By Molly Ferrell, assistant tasting coordinator
There's a small but growing movement of organic winemakers relying on ladybugs and cosmic rhythms to grow their best grapes. Around the world, grape farmers have been adopting organic farming habits ranging from sustainable agriculture to biodynamics, be it for philosophical reasons or simply from a commitment to high quality. Your favorite California Zinfandel or Loire wine may actually be organically grown, which means you're getting the best of both worlds: a great-tasting wine that's also free of unwanted chemicals.
Gallo, Wente and Lolonis are among the California winemakers developing organic wines. Lolonis' 1994 Zinfandel Private Reserve rated a mouthwatering 92 points in the Dec. 31, 1997 - Jan. 15, 1998, issue of Wine Spectator. Some California farmers have been growing grapes organically since 1956, though they've only started producing wines recently. Their pest-control strategy is the lovable ladybug. Not so cute if you're bug-sized, it's a voracious beetle that eats common unwanted larval pests such as aphids, mealy bugs and leaf hoppers. The grower releases millions of ladybugs, along with a few praying mantises, onto the vines every year to do the work of insecticides.
A small number of winemakers are satisfying a demand for purely organic wines--wines that are not only grown organically, but bottled without added sulfites, yeasts, bentonite, gasses or even the use of egg whites in the clarification process. Fear of added sulfites is, in fact, the main reason why people buy organic wine.
As explained by Kim Marcus in this space last week, ignorance is widespread about sulfites in wine. Sulfites are added to wine to prevent mold, bacteria growth and oxidation. Wines produce natural sulfites during fermentation, usually around 10 to 20 parts per million. For that matter, our own bodies produce sulfites as well. Since 1988, wine bottles have been required by law to have the phrase "Contains Sulfites" on the label if the liquid inside meets or exceeds 10 ppm--the natural amount. But there's little to worry about--packaged fruit, which is not required to be so labeled, may have up to 1,000 ppm of added sulfites.
Labels can be tricky things. As it is, many organic vineyards choose not to label their wines "organically grown" for marketing reasons. Wineries are afraid it would turn consumers off by creating a "hippie"-like image.
Sometimes you'll see in small print "certified organically grown." What does that mean? In the United States, organically grown wines are certified by individual states based on stringent guidelines of cleanliness, pest control and fertilization. In order to be certified organically, the winery must comply with all the regulations of growing, fermenting and bottling. However, new USDA National Organic Program rules were proposed in December 1997. This 450-page document is coming under harsh criticism from some wineries for proposing standards that are too low.
While organic farming is one thing, biodynamic farming is quite another--it's a philosophy and a way of life. Practiced largely in Europe and Australia, it is slowly becoming more popular in this country. The guiding principle of this philosophy is to return energy or "life force" back into the soil and establish a systemic balance.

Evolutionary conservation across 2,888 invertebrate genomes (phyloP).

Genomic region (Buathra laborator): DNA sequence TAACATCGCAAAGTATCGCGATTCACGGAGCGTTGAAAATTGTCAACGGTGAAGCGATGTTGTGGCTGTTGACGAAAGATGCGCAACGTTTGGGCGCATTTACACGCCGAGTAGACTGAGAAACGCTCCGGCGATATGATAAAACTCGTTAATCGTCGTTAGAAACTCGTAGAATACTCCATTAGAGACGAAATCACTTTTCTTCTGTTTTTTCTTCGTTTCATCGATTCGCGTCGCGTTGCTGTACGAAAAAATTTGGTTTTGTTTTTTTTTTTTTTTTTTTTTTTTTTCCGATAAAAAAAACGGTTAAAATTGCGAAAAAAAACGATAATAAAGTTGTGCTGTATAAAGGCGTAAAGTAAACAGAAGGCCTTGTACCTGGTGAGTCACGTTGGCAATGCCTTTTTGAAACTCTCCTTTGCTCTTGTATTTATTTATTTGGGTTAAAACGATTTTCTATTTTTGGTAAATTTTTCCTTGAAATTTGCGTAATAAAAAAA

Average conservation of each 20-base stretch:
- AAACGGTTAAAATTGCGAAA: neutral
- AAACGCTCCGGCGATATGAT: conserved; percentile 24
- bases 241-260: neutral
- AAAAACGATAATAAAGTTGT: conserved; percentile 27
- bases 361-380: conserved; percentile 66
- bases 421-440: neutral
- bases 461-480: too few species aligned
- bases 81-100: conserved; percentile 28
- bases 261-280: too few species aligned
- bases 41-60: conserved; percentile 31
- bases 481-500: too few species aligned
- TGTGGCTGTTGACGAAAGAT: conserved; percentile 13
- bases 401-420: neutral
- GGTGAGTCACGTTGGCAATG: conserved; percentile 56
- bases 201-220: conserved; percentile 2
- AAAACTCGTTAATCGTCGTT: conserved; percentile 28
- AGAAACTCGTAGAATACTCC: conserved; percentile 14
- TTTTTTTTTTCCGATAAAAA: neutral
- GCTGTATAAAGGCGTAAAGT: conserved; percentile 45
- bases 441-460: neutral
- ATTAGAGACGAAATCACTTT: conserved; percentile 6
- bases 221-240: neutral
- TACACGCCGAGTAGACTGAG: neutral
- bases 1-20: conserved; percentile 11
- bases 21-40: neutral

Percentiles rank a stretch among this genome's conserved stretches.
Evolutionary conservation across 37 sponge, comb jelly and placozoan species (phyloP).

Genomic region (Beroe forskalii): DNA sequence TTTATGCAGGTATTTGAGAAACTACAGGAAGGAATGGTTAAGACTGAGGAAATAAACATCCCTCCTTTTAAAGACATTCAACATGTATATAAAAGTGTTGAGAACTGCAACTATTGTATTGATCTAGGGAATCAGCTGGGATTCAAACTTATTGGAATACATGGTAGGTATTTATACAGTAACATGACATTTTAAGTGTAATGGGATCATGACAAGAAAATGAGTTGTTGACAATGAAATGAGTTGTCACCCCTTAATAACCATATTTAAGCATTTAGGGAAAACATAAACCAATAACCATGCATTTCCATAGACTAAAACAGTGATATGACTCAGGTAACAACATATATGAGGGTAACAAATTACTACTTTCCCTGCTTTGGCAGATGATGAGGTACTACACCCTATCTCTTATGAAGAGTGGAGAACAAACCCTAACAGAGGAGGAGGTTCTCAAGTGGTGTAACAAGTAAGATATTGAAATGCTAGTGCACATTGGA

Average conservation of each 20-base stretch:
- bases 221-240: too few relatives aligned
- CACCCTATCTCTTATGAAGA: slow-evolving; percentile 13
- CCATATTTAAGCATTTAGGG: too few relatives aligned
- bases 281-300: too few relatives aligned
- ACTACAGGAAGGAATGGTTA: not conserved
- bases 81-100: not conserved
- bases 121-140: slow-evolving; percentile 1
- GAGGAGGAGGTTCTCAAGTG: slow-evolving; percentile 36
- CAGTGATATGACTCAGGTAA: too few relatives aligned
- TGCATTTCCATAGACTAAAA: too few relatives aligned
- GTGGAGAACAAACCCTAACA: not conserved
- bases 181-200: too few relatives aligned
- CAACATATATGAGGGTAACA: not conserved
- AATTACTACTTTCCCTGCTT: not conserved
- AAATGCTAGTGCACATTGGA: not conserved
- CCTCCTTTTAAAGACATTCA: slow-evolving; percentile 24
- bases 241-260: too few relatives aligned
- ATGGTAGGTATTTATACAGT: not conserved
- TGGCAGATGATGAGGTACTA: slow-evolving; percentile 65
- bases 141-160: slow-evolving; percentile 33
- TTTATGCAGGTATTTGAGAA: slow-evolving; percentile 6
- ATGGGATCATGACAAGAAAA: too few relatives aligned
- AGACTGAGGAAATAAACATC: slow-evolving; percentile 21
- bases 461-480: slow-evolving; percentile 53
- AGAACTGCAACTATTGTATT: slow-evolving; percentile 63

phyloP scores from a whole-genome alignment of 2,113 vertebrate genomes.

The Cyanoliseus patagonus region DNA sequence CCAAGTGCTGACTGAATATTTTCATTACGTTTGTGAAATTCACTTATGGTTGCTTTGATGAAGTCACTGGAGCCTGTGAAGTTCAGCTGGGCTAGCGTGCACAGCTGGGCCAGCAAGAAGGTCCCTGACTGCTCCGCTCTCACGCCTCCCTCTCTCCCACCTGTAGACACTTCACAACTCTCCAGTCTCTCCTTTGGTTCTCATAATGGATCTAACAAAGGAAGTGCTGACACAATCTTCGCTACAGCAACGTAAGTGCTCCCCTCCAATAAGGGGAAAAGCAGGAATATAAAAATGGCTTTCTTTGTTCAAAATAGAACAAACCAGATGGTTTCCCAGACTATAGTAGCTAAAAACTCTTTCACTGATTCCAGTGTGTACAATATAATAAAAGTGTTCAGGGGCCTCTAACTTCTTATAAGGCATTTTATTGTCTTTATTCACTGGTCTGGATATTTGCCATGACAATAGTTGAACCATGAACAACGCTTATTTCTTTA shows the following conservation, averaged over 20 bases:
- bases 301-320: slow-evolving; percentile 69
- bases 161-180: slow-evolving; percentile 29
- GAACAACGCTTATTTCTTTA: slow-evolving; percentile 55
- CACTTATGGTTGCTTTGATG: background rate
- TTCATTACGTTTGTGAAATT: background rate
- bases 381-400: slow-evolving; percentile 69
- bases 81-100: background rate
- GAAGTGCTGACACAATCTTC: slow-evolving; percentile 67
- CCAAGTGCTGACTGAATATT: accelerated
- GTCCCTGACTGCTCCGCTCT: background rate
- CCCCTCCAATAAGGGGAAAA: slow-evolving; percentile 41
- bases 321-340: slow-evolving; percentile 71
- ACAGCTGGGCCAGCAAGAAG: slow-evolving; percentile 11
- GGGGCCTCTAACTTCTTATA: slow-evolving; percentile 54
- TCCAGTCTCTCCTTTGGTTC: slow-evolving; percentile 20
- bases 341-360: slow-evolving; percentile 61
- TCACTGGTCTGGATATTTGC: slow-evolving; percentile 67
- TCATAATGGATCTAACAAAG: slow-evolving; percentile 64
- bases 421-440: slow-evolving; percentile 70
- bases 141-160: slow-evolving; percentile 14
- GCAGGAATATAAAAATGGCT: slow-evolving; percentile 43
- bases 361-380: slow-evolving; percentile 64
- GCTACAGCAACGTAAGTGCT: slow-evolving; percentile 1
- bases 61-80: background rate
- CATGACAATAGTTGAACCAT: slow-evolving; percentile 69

Alan York, editor of the journal "Biodynamics," has been practicing biodynamics for 27 years. He currently works as a consultant to wineries in California that are trying to step up the quality of their wines. He has worked closely with Jim Fetzer, who has the only certified biodynamic vineyard, Ceago, in California.
York describes biodynamics as "Old-World-tradition organic farming." He says that biodynamic viticulturists strive for a highly organized, economically contained system based on plant and animal diversity, organic matter and conservation. Biodynamic farming also involves closely following the patterns of the moon, planets and stars to determine such things as when to plant or harvest. For instance, seeds should be planted a few days before a full moon for best chances of germination. Diluted herbal extracts such as chamomile, nettle or valerian are used to activate "soil life" before planting or are injected into the compost pile, believed to focus the pile's "chaotic energy."
This all may sound very cosmic, but for many biodynamic farmers, it works. Top-name producers such as Domaine Leroy and Domaine Leflaive, both of Burgundy, Coulee de Serrant in the Loire and Millton Vineyard in New Zealand are currently producing wines biodynamically.
Because of climate, biodynamic and organic farming are generally limited to drier climates. A lot of the spraying that happens in, say, Northern California or Champagne is to ward off fungal growth caused by wet conditions.
Organic and biodynamic techniques strive toward the same goal of well-managed soil life. Enhancing the soil's microbial activity through sustainable techniques such as composting and manure, the organic viticulturist strives to create long-lived, well-balanced soil that will produce high-quality grapes. These practices are labor-intensive and production is small, so organic wines tend to be a bit more pricey. But if supporting the efforts of these movements--and drinking tenderly crafted wine--appeals to you, check out your local retailer and start sipping naturally.
This column, Unfiltered, Unfined, features the opinionated inside scoop on the latest and greatest in the world of wine, brought to you each Monday by a different Wine Spectator editor. This week we hear from assistant tasting coordinator Molly Ferrell. To read past Unfiltered, Unfined columns, go to the archives. And for an archive of senior editor James Laube's columns, visit Laube on Wine.
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